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‘Marketing to Millenials’ could keep you in business

Your business is in it for the long-haul.

You didn’t open your doors with plans to shut them next year, or in five years. No, you want to help customers now and later, until it’s time to pass everything to the next generation or sell it all and live on a beach.

You’ll be operating for a long time, so why wouldn’t you take a long view of your customers? In the new book “Marketing to Millennials” by Jeff Fromm and Christie Garton, you’ll find out how.

Born between 1977 and 1995, America’s so-named “Millennials” have become a force to be reckoned with. Over 80-million strong, they account for around one-quarter of the population — which is some serious spending power.

Though the majority of Millennials are minorities, race is not the only study-category that researchers consider: Millennials are also categorized by six basic “segmentation models.” Still, they share characteristics as a whole, the first of which is their drive of a “participation economy,” in which passivity is passé.

Millennials want to interact and engage with brands and offer opinions. They’re early-adopters, technology is second-nature to them, and they’re willing to spread that techy knowledge. They’re often “best friends” with their parents (indeed, they enjoy financial support from their parents longer than did other generations). Crowd-sourcing is big with Millennials; they don’t make any decision without asking friends. And despite having borne the brunt of recent job losses, researchers have found a surprising amount of Millennial optimism.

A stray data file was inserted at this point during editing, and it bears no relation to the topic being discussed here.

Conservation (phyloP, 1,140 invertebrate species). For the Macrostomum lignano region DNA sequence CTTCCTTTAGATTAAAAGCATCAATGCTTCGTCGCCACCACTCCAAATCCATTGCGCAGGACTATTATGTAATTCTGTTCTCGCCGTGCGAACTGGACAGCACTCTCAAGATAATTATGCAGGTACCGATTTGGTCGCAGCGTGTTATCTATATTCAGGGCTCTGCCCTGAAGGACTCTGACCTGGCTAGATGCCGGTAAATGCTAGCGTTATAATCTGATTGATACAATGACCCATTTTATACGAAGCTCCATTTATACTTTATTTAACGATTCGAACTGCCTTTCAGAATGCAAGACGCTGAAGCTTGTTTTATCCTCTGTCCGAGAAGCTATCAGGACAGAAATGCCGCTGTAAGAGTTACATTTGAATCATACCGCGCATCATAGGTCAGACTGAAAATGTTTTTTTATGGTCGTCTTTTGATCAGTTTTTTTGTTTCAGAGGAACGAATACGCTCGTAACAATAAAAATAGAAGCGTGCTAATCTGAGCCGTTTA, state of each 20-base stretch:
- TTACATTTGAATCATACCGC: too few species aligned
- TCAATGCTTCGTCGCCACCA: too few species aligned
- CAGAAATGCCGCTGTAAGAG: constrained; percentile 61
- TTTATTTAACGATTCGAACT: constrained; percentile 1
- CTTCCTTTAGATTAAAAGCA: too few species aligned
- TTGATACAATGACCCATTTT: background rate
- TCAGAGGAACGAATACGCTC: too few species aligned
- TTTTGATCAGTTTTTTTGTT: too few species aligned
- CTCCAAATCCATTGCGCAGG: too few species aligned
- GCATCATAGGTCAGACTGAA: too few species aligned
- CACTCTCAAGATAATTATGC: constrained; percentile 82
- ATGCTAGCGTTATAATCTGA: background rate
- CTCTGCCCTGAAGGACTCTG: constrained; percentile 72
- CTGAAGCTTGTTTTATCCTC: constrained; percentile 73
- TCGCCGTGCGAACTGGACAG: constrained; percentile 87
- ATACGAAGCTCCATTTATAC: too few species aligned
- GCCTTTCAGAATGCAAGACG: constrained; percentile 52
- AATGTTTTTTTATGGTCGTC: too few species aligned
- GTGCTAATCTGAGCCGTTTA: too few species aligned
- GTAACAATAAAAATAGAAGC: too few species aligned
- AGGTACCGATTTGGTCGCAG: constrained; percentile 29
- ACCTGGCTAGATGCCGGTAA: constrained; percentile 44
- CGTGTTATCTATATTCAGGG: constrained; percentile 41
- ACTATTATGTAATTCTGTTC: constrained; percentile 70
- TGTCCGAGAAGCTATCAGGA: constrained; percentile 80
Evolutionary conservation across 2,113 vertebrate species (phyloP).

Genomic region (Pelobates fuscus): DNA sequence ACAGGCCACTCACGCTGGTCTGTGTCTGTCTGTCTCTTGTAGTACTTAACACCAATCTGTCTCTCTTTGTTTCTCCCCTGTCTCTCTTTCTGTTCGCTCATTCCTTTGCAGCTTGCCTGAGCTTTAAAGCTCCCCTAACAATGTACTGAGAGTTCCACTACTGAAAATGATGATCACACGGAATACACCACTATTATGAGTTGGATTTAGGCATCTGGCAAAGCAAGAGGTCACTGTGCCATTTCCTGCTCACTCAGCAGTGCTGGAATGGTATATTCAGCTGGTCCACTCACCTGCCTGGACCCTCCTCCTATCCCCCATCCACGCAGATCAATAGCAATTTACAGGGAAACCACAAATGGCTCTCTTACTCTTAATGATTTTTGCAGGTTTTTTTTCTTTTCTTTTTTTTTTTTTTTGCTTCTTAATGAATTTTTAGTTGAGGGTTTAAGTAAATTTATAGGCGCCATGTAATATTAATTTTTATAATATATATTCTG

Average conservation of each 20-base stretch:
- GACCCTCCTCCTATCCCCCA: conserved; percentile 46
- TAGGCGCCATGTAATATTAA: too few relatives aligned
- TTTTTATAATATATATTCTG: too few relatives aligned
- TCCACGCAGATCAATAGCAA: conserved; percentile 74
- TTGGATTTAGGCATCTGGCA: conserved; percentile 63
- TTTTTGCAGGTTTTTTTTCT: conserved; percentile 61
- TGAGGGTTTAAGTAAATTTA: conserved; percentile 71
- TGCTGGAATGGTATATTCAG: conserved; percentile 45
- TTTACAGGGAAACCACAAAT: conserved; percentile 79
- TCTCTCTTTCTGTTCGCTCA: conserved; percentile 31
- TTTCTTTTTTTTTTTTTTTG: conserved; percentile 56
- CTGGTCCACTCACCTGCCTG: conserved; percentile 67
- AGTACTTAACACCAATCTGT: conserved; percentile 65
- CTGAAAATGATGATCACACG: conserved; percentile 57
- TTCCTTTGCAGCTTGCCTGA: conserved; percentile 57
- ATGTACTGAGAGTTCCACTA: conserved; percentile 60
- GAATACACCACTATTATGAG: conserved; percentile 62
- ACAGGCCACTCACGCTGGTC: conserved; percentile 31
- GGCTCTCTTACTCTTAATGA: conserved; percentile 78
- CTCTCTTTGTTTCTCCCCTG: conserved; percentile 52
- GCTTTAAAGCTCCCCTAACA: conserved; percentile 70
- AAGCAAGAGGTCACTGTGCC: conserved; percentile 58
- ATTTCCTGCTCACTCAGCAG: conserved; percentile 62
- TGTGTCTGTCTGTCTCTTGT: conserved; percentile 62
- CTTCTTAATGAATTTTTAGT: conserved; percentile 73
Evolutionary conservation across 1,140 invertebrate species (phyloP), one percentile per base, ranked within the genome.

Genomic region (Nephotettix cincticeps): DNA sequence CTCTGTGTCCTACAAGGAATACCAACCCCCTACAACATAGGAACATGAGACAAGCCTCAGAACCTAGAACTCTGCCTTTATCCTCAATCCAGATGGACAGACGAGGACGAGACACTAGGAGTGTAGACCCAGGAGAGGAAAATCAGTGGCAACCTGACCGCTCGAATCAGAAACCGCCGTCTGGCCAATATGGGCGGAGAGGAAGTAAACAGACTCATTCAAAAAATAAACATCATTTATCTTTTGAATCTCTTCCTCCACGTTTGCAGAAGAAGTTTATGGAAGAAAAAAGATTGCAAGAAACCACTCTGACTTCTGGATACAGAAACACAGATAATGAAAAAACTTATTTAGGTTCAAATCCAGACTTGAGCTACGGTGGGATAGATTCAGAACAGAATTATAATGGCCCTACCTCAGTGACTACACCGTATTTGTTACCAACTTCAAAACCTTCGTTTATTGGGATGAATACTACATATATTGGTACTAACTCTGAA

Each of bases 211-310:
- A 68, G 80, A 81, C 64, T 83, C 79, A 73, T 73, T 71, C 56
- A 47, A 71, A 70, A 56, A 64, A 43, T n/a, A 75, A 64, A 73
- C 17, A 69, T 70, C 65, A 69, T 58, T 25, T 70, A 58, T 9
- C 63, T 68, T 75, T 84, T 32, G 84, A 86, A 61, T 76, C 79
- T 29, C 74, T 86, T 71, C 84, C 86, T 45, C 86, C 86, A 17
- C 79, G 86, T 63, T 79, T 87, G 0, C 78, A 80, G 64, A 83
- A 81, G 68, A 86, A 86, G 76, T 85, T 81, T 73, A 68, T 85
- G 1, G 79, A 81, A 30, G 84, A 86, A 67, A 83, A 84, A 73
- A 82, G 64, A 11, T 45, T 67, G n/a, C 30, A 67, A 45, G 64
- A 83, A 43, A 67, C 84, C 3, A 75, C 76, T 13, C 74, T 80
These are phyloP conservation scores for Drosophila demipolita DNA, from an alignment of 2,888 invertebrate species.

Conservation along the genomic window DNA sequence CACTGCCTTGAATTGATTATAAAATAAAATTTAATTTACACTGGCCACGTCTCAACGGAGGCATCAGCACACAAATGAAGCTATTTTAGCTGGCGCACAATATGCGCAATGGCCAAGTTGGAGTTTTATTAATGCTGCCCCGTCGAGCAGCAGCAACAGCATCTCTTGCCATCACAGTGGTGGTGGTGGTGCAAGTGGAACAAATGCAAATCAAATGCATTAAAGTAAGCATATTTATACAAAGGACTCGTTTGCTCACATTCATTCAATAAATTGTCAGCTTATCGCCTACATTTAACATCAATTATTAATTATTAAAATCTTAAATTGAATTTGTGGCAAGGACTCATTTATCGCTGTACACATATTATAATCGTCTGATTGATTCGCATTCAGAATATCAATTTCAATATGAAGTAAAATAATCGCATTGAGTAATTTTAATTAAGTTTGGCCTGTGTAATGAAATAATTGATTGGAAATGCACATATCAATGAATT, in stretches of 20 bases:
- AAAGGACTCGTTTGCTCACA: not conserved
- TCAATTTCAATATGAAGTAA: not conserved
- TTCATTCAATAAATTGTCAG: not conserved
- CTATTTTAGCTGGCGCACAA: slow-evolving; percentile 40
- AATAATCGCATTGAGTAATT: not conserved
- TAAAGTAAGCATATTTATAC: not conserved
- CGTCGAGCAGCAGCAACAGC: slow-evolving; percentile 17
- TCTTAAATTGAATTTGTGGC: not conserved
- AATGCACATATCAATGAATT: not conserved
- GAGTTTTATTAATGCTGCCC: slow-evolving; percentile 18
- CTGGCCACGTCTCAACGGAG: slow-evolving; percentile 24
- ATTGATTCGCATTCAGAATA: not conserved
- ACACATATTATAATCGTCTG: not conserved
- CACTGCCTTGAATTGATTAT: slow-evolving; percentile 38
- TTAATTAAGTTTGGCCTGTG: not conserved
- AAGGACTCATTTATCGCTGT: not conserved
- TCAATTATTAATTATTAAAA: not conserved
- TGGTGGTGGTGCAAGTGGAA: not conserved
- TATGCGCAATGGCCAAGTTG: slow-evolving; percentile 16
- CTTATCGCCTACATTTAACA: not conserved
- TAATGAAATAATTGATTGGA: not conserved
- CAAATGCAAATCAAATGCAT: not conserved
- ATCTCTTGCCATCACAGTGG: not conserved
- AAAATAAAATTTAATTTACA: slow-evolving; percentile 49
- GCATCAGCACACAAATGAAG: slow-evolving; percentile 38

To remain relevant in this and future economies, the authors recommend several ways to appeal to Millennials.

Respond to your Millennial customers in the ways they embrace by utilizing text and Twitter. Tap into their love of entertainment by using innovation, humor or games to engage them. Talk to them in a personal manner when things go wrong and when things go right. Keep in mind that, like most people, Millennials love a good deal, and they love “free, fast, and easy.”

Overall, remember this: whatever “tactic you choose to take when it comes to engaging with… Millennials, any positive effect it has on your relationship today will have a positive effect on your bottom line tomorrow.”

I have to admit, “Marketing to Millennials” is helpful. It’s also repetitious, common-sense, and it’s over-packed with statistics.

And yet — I keep coming back to that “helpful.” Using case studies and reports jointly written with consulting groups, authors Jeff Fromm and Christie Garton give business owners a clear sense of the future of marketing and the customers to whom that marketing should appeal. To have that info all in one place, and making sense, is a very good thing. It’s also good to see confident assurance that readers may already have in place the tools they’ll need to get the job done.

So yes, I believe there are bumps in this book, but I also think it’d generally be advantageous to have around — especially if you’re in business for the long-term. If that’s you, then “Marketing to Millennials” is a book to haul home.

“Marketing to Millennials” by Jeff Fromm and Christie Garton. c.2013, Amacom, $24.95 / $29.50 Canada, 202 pages

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